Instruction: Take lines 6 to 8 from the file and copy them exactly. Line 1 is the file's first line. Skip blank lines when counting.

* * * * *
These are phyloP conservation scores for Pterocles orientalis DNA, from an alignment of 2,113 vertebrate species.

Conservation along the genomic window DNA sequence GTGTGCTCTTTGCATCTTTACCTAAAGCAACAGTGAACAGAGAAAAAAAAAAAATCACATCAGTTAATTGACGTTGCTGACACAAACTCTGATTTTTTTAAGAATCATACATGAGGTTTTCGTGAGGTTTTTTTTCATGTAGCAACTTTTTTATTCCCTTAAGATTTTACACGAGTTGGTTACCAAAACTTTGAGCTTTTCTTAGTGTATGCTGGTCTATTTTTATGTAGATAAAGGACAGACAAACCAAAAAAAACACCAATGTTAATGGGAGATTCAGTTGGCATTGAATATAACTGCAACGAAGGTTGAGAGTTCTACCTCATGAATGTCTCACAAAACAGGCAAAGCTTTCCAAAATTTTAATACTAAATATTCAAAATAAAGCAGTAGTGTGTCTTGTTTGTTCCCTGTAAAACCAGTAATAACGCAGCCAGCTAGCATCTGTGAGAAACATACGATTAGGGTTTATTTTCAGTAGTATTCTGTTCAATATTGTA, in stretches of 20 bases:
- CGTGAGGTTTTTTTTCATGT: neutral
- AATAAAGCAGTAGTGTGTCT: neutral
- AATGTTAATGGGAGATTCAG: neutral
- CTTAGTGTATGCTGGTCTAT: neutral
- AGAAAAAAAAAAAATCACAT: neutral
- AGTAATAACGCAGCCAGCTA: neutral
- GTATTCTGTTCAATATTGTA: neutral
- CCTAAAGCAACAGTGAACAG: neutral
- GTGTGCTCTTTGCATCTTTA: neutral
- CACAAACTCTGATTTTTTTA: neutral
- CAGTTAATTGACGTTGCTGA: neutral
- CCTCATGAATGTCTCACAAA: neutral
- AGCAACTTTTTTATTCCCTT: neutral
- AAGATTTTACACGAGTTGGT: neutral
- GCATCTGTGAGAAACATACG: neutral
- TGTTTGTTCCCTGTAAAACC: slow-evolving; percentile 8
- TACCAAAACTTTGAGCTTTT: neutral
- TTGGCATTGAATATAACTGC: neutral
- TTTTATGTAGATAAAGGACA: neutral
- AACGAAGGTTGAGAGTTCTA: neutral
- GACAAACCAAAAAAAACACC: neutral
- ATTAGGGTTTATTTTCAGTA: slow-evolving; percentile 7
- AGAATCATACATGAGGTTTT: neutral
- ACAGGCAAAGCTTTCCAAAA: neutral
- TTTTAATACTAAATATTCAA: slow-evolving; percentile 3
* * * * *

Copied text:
- CTTAGTGTATGCTGGTCTAT: neutral
- AGAAAAAAAAAAAATCACAT: neutral
- AGTAATAACGCAGCCAGCTA: neutral